Children of the Greatest Generation
We Are The Children of the Greatest Generation

Born in the 1930s and early 40s, we exist as a very special age cohort. We are the Silent Generation.
We are the smallest number of children born since the early 1900s. We are the "last ones."
We are the last generation, climbing out of the depression, who can remember the winds of war and the impact of a world
at war which rattled the structure of our daily lives for years. We remember Auschwitz.
We are the last to remember ration books for everything from gas to sugar to shoes to appliances.
We saved tin foil and poured fat into tin cans.
We saw cars up on blocks because there were no tires and not much gasoline.
We can remember milk being delivered to our house early in the morning and placed in the "milk box" on the porch.
We are the last to see the gold stars in the front windows of our grieving neighbors whose sons died in the War.
We saw the 'boys' home from the war, build their little houses.
We are the last generation who spent childhood without television; instead, we imagined what we heard on the radio.
As we all like to brag, with no TV, we spent our childhood "playing outside."
We did play outside, and we did play on our own.
There was no little league.
There was no city playground for kids.
The lack of television in our early years meant, for most of us, that we learned about what was happening in the world on
Saturday with the "MovieTone News" in a five or ten minutes show in black and white.
On Saturday afternoons, the movies, gave us newsreels of the war sandwiched in between westerns and cartoons.
Telephones were one to a house, often shared (party Lines) and neighbors could listen to our calls.
Computers were called calculators, they only added and were hand cranked; typewriters were driven by pounding fingers,
throwing the carriage, and changing the ribbon.
The "Internet" did not exist and "GOOGLE" was a comic strip character named "Barney Google."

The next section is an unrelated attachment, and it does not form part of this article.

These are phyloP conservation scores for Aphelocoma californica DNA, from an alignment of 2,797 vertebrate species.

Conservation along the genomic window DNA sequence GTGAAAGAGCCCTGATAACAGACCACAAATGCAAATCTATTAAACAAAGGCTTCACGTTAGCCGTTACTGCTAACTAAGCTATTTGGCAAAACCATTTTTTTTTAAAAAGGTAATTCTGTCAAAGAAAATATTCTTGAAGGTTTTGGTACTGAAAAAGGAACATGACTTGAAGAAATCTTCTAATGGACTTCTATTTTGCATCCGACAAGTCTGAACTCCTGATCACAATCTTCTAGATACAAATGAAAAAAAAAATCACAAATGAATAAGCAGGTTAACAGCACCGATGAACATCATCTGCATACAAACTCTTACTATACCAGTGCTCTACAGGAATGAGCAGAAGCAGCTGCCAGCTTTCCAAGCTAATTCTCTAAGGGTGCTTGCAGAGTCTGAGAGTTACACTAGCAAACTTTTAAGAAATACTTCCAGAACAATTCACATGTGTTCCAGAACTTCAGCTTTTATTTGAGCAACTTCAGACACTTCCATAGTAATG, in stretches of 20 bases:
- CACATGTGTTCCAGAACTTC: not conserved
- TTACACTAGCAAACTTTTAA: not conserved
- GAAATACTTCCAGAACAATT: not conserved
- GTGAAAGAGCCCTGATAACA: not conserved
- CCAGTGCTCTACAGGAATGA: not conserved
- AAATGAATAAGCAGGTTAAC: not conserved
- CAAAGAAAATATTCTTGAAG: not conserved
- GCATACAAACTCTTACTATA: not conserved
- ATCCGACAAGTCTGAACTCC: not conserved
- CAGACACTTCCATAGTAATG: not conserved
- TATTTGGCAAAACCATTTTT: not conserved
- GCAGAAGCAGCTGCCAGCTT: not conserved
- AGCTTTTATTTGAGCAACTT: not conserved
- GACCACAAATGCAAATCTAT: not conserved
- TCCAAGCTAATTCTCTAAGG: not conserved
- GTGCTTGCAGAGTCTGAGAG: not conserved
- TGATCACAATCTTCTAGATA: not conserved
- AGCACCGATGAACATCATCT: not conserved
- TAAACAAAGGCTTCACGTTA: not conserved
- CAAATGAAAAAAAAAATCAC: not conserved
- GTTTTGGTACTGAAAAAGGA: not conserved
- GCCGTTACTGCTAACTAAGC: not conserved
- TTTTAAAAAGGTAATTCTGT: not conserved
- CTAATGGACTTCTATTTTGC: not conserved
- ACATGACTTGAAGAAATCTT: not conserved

Newspapers and magazines were written for adults and the news was broadcast on our table radio in the evening by
Gabriel Heatter.
We are the last group who had to find out for ourselves.
As we grew up, the country was exploding with growth.
The G.I. Bill gave returning veterans the means to get an education and spurred colleges to grow.
VA loans fanned a housing boom.
Pent-up demand coupled with new installment payment plans put factories to work.
New highways would bring jobs and mobility.
The veterans joined civic clubs and became active in politics.
The radio network expanded from three stations to thousands of stations.
Our parents were suddenly free from the confines of the depression and the war, and they threw themselves into
exploring opportunities they had never imagined.
We weren't neglected, but we weren't today's all-consuming family focus.
They were glad we played by ourselves until the street lights came on.
They were busy discovering the post war world.
We entered a world of overflowing plenty and opportunity; a world where we were welcomed.
We enjoyed a luxury; we felt secure in our future.
Depression poverty was deep rooted.
Polio was still a crippler.
The Korean War was a dark presage in the early 50s and by mid-decade school children were ducking under desks for
Air-Raid training.
Russia built the "Iron Curtain" and China became Red China ...
Eisenhower sent the first "advisers" to Vietnam; and years later, J.F. Kennedy took us to a war there.
Castro set up camp in Cuba and Khrushchev came to power.
We are the last generation to experience an interlude when there were no threats to our homeland.
We came of age in the 40s and 50s. The war was over and the cold war, terrorism, "global warming," and perpetual
economic insecurity had yet to haunt life with unease.
Only our generation can remember both a time of great war, and a time when our world was secure and full of bright
promise and plenty. We have lived through both.
We grew up at the best possible time, a time when the world was getting better, not worse.
We are the Silent Generation - "The Last Ones."
More than 99 % of us are either retired or deceased, and we feel privileged to have "Lived in the Best of Times!"

Contributed by John Dusek, edited by Adrian Vance

Note: As one who remembers the day of Pearl Harbor, I was exactly five and one-half that day, I lived through all of this and the piece is dead-on
accurate. Many of us feel we saw the best of America and that it will never return. Certainly not for us, but perhaps for the coming generations
who will be wiser than those we see today.

Adrian Vance
Posted 27th June 2017 by Adrian Vance
That's Jim Reeves and Roy Orbison singing
"Distant Drums" in the background
Pennsylvania State Flag
(and their children - so they will understand)